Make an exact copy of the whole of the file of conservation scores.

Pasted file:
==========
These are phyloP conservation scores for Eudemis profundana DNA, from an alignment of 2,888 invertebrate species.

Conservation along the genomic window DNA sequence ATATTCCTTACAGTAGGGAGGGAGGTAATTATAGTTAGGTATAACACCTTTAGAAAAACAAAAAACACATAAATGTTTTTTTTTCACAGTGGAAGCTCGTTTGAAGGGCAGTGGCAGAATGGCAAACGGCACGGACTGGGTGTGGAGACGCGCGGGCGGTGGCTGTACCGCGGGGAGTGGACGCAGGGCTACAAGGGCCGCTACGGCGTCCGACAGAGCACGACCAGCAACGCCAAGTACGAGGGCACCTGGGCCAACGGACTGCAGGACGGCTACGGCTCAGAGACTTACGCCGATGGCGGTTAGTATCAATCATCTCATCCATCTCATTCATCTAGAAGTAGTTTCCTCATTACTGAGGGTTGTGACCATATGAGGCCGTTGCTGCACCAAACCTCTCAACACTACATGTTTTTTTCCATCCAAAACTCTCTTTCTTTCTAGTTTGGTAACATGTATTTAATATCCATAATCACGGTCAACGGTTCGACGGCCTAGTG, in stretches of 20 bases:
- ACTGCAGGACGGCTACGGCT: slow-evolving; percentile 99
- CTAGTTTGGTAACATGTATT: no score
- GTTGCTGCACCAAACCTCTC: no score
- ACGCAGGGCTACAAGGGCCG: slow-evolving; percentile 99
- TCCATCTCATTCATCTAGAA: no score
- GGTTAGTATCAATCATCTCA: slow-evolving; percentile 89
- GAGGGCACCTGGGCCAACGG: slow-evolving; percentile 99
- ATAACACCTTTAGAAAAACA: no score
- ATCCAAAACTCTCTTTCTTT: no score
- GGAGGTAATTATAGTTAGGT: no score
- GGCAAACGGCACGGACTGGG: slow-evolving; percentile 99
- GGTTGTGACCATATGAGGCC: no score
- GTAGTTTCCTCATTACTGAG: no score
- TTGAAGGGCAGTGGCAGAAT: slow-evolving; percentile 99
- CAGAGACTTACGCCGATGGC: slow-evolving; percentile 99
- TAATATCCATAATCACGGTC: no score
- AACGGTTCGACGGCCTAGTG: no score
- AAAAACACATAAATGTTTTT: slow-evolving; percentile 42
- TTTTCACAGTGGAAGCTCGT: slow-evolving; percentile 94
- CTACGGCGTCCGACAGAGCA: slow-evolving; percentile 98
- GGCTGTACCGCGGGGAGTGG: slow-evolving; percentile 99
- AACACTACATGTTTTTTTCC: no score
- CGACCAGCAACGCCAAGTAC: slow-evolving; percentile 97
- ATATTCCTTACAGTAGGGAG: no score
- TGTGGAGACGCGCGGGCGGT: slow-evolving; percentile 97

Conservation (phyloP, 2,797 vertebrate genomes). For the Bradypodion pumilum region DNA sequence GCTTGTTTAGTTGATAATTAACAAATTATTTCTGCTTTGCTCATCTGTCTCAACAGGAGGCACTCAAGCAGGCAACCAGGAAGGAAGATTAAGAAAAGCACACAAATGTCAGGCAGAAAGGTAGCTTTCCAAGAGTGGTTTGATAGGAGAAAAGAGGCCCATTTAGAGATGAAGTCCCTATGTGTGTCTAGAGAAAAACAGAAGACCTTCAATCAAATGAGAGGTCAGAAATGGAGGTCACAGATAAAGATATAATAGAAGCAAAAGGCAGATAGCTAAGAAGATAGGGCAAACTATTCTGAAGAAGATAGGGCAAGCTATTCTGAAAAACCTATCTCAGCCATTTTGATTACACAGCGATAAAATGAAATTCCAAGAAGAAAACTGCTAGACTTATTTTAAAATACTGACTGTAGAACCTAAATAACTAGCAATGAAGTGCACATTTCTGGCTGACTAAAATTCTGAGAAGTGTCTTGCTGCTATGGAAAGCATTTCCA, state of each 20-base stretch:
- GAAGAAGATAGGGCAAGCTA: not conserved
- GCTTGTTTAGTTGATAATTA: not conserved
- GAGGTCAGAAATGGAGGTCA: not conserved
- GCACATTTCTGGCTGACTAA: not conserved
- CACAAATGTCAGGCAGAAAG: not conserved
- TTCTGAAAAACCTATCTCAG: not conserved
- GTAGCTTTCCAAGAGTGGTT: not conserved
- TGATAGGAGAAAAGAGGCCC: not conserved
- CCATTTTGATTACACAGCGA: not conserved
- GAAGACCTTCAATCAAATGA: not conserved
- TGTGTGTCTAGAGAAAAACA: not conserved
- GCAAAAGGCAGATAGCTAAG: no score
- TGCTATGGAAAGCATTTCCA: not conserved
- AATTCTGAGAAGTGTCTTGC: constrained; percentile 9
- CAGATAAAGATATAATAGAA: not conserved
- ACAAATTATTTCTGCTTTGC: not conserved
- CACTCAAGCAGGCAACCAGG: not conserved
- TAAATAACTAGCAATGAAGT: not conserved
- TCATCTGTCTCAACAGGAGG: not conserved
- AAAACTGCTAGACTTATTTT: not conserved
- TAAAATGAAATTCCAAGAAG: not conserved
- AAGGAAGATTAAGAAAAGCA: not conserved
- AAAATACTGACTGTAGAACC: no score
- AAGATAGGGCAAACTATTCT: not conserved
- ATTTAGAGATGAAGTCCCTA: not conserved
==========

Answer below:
These are phyloP conservation scores for Eudemis profundana DNA, from an alignment of 2,888 invertebrate species.

Conservation along the genomic window DNA sequence ATATTCCTTACAGTAGGGAGGGAGGTAATTATAGTTAGGTATAACACCTTTAGAAAAACAAAAAACACATAAATGTTTTTTTTTCACAGTGGAAGCTCGTTTGAAGGGCAGTGGCAGAATGGCAAACGGCACGGACTGGGTGTGGAGACGCGCGGGCGGTGGCTGTACCGCGGGGAGTGGACGCAGGGCTACAAGGGCCGCTACGGCGTCCGACAGAGCACGACCAGCAACGCCAAGTACGAGGGCACCTGGGCCAACGGACTGCAGGACGGCTACGGCTCAGAGACTTACGCCGATGGCGGTTAGTATCAATCATCTCATCCATCTCATTCATCTAGAAGTAGTTTCCTCATTACTGAGGGTTGTGACCATATGAGGCCGTTGCTGCACCAAACCTCTCAACACTACATGTTTTTTTCCATCCAAAACTCTCTTTCTTTCTAGTTTGGTAACATGTATTTAATATCCATAATCACGGTCAACGGTTCGACGGCCTAGTG, in stretches of 20 bases:
- ACTGCAGGACGGCTACGGCT: slow-evolving; percentile 99
- CTAGTTTGGTAACATGTATT: no score
- GTTGCTGCACCAAACCTCTC: no score
- ACGCAGGGCTACAAGGGCCG: slow-evolving; percentile 99
- TCCATCTCATTCATCTAGAA: no score
- GGTTAGTATCAATCATCTCA: slow-evolving; percentile 89
- GAGGGCACCTGGGCCAACGG: slow-evolving; percentile 99
- ATAACACCTTTAGAAAAACA: no score
- ATCCAAAACTCTCTTTCTTT: no score
- GGAGGTAATTATAGTTAGGT: no score
- GGCAAACGGCACGGACTGGG: slow-evolving; percentile 99
- GGTTGTGACCATATGAGGCC: no score
- GTAGTTTCCTCATTACTGAG: no score
- TTGAAGGGCAGTGGCAGAAT: slow-evolving; percentile 99
- CAGAGACTTACGCCGATGGC: slow-evolving; percentile 99
- TAATATCCATAATCACGGTC: no score
- AACGGTTCGACGGCCTAGTG: no score
- AAAAACACATAAATGTTTTT: slow-evolving; percentile 42
- TTTTCACAGTGGAAGCTCGT: slow-evolving; percentile 94
- CTACGGCGTCCGACAGAGCA: slow-evolving; percentile 98
- GGCTGTACCGCGGGGAGTGG: slow-evolving; percentile 99
- AACACTACATGTTTTTTTCC: no score
- CGACCAGCAACGCCAAGTAC: slow-evolving; percentile 97
- ATATTCCTTACAGTAGGGAG: no score
- TGTGGAGACGCGCGGGCGGT: slow-evolving; percentile 97

Conservation (phyloP, 2,797 vertebrate genomes). For the Bradypodion pumilum region DNA sequence GCTTGTTTAGTTGATAATTAACAAATTATTTCTGCTTTGCTCATCTGTCTCAACAGGAGGCACTCAAGCAGGCAACCAGGAAGGAAGATTAAGAAAAGCACACAAATGTCAGGCAGAAAGGTAGCTTTCCAAGAGTGGTTTGATAGGAGAAAAGAGGCCCATTTAGAGATGAAGTCCCTATGTGTGTCTAGAGAAAAACAGAAGACCTTCAATCAAATGAGAGGTCAGAAATGGAGGTCACAGATAAAGATATAATAGAAGCAAAAGGCAGATAGCTAAGAAGATAGGGCAAACTATTCTGAAGAAGATAGGGCAAGCTATTCTGAAAAACCTATCTCAGCCATTTTGATTACACAGCGATAAAATGAAATTCCAAGAAGAAAACTGCTAGACTTATTTTAAAATACTGACTGTAGAACCTAAATAACTAGCAATGAAGTGCACATTTCTGGCTGACTAAAATTCTGAGAAGTGTCTTGCTGCTATGGAAAGCATTTCCA, state of each 20-base stretch:
- GAAGAAGATAGGGCAAGCTA: not conserved
- GCTTGTTTAGTTGATAATTA: not conserved
- GAGGTCAGAAATGGAGGTCA: not conserved
- GCACATTTCTGGCTGACTAA: not conserved
- CACAAATGTCAGGCAGAAAG: not conserved
- TTCTGAAAAACCTATCTCAG: not conserved
- GTAGCTTTCCAAGAGTGGTT: not conserved
- TGATAGGAGAAAAGAGGCCC: not conserved
- CCATTTTGATTACACAGCGA: not conserved
- GAAGACCTTCAATCAAATGA: not conserved
- TGTGTGTCTAGAGAAAAACA: not conserved
- GCAAAAGGCAGATAGCTAAG: no score
- TGCTATGGAAAGCATTTCCA: not conserved
- AATTCTGAGAAGTGTCTTGC: constrained; percentile 9
- CAGATAAAGATATAATAGAA: not conserved
- ACAAATTATTTCTGCTTTGC: not conserved
- CACTCAAGCAGGCAACCAGG: not conserved
- TAAATAACTAGCAATGAAGT: not conserved
- TCATCTGTCTCAACAGGAGG: not conserved
- AAAACTGCTAGACTTATTTT: not conserved
- TAAAATGAAATTCCAAGAAG: not conserved
- AAGGAAGATTAAGAAAAGCA: not conserved
- AAAATACTGACTGTAGAACC: no score
- AAGATAGGGCAAACTATTCT: not conserved
- ATTTAGAGATGAAGTCCCTA: not conserved